The retainer in question first came to notice when presented by Chopak with other papers before the Special Commissioner about one year after it was obtained.

 Further, on the question of Hansen's knowledge of the contents of the retainer, it is to be noted that in the two previous retainers the words "Forty percent" were written out and easily seen, whereas in the retainer of May 25th, 1940, Ex. 3, there were printed the words "one half (1/2)" and the percentage was not written out, as in former retainers, in letters that would attract attention, but the increase in the contingent fee would be discernible only on close scrutiny.

 After the decision was rendered by the court in the suit in question the title of which was then Ole Hansen, Libellant, against Steamlighter "Belleville", Respondent, Newark Terminal & Transportation Co., Claimant; Jules Chopak the attorney wrote the libellant Ole Hansen that he had lost his case.

 That was not true.

 The attorney Jules Chopak sought to justify his position in a subsequent letter, in which he attempts to show that what he meant was in effect that the suit should never have been brought, but that Hansen should have taken compensation, and that his recovery would be so small in the suit as to amount to a loss.

 Accepting, for the sake of argument, the claim in the last letter as true, it certainly does not improve Chopak's position, because he must have known from the beginning the contention he therein makes, and notwithstanding that, he sought to reduce the libellant's small recovery by increasing from 40% to 50% the amount he was to obtain.

 The first letter should not have been written, but the real serious question before us is the attempt to raise the retainer from 40% to 50%.

 The majority of the court deem a 50% contingent fee as ipso facto oppressive and unreasonable.

 The fact that an attorney is not familiar with the branch of the law involved in a particular case, and therefore must spend additional time in preparation, does not warrant the exaction from his client of a larger retainer to cover those services.

 Hansen was Chopak's client, and it was Chopak's duty in dealing with his client to make sure that the client knew that, in signing the retainer, he was agreeing to pay Chopak an increased fee; this, Chopak did not do, but took the retainer from Hansen without assuring himself or being able to persuade us that Hansen knew what he was doing.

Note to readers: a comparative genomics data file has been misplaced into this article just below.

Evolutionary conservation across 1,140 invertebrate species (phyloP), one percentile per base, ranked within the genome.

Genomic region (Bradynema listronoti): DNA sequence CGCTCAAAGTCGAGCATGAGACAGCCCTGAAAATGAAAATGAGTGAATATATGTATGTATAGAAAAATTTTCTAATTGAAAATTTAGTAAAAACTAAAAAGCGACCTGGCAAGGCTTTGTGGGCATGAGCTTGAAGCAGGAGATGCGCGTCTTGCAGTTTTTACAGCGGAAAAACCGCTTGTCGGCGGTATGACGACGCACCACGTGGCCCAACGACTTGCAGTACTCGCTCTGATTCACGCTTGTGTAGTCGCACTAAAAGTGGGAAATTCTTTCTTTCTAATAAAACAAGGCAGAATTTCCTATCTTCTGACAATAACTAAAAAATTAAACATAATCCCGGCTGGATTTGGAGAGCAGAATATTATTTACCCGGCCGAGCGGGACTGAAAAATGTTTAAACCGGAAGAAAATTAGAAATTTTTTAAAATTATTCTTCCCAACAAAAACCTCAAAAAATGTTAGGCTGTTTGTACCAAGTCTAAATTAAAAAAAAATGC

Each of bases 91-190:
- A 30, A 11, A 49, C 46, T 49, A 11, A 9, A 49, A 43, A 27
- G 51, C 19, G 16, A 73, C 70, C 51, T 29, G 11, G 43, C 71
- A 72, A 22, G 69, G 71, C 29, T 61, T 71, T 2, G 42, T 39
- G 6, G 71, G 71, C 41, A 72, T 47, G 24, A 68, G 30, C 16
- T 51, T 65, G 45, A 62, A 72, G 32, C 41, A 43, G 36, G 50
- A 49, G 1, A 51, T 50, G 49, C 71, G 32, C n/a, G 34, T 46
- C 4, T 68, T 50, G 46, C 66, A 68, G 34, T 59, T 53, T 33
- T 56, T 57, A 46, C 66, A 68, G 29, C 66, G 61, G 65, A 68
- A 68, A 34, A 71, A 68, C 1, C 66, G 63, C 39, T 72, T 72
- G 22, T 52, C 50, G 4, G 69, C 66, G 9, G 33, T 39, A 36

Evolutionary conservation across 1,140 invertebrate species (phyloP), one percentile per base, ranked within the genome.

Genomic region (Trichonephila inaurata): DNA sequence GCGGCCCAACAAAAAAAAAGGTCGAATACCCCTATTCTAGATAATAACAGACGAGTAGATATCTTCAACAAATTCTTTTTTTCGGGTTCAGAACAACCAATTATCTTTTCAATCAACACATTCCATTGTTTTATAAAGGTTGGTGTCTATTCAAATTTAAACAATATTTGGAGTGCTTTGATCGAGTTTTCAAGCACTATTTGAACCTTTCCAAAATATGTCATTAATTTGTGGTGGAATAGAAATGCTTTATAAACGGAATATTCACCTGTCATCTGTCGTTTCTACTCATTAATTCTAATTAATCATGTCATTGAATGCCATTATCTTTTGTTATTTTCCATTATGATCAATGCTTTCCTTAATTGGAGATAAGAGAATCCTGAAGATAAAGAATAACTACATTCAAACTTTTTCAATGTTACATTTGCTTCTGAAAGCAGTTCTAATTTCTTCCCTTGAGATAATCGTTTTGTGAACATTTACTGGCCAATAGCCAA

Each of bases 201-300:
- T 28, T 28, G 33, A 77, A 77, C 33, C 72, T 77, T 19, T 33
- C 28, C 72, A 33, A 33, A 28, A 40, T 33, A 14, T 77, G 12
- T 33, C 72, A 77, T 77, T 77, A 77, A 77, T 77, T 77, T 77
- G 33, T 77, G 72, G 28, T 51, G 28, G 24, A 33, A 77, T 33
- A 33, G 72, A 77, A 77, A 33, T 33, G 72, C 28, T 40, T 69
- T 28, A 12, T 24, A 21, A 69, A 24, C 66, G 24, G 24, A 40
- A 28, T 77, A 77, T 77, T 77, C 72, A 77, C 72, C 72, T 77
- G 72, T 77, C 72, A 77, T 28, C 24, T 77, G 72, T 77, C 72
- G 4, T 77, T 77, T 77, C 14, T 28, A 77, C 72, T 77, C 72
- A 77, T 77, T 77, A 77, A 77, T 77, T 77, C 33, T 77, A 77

Jules Chopak must be disciplined.

 From the standpoint of the professional standards which this court exacts from its bar, this is a very serious matter, but there are circumstances peculiar to this case that we must also consider.

 Chopak loaned a considerable sum to Austin, which was not repaid, and to this day that seems to have played a large part in Chopak's life.

 Chopak is in a highly nervous condition, and this has been observed by all of us especially on the final hearing, when we attempted to hold him to a discussion of, and an explanation of, the two charges in question.

 Further, there is no evidence of Chopak's using the retainer in question to exact the higher contingent fee which it provides.

 We cannot contemplate with equanimity, the trading back and forth between lawyers, of a client's cause as though it were a professional asset to be sold or used as collateral by another lawyer, sufficiently affluent to advance money for the privilege of being substituted with or in place of the original attorney of record.

 This proceeding presents a deplorable picture of some of the incidents of such traffic.

 We find the attorney Jules Chopak guilty of the charge that he improperly obtained from the libellant Ole Hansen the retainer of May 25th, 1940, agreeing to pay him one-half (50%) of any recovery or settlement in the suit of Ole Hansen against Newark Terminal & Transportation Co., the title of which suit is Ole Hansen, Libellant, against Steamlighter "Belleville", Respondent, Newark Terminal & Transportation Co., Claimant, without the knowledge and consent of said Ole Hansen, and suspend him from practice as an attorney, proctor, counsellor, solicitor and advocate of this court for the term of four months from the date of the order to be entered hereon in the usual form.

 Let the United States Attorney present such order to be settled before the Senior Judge.

 All concur, except ABRUZZO, District Judge, dissenting.

19411124

© 1992-2004 VersusLaw Inc.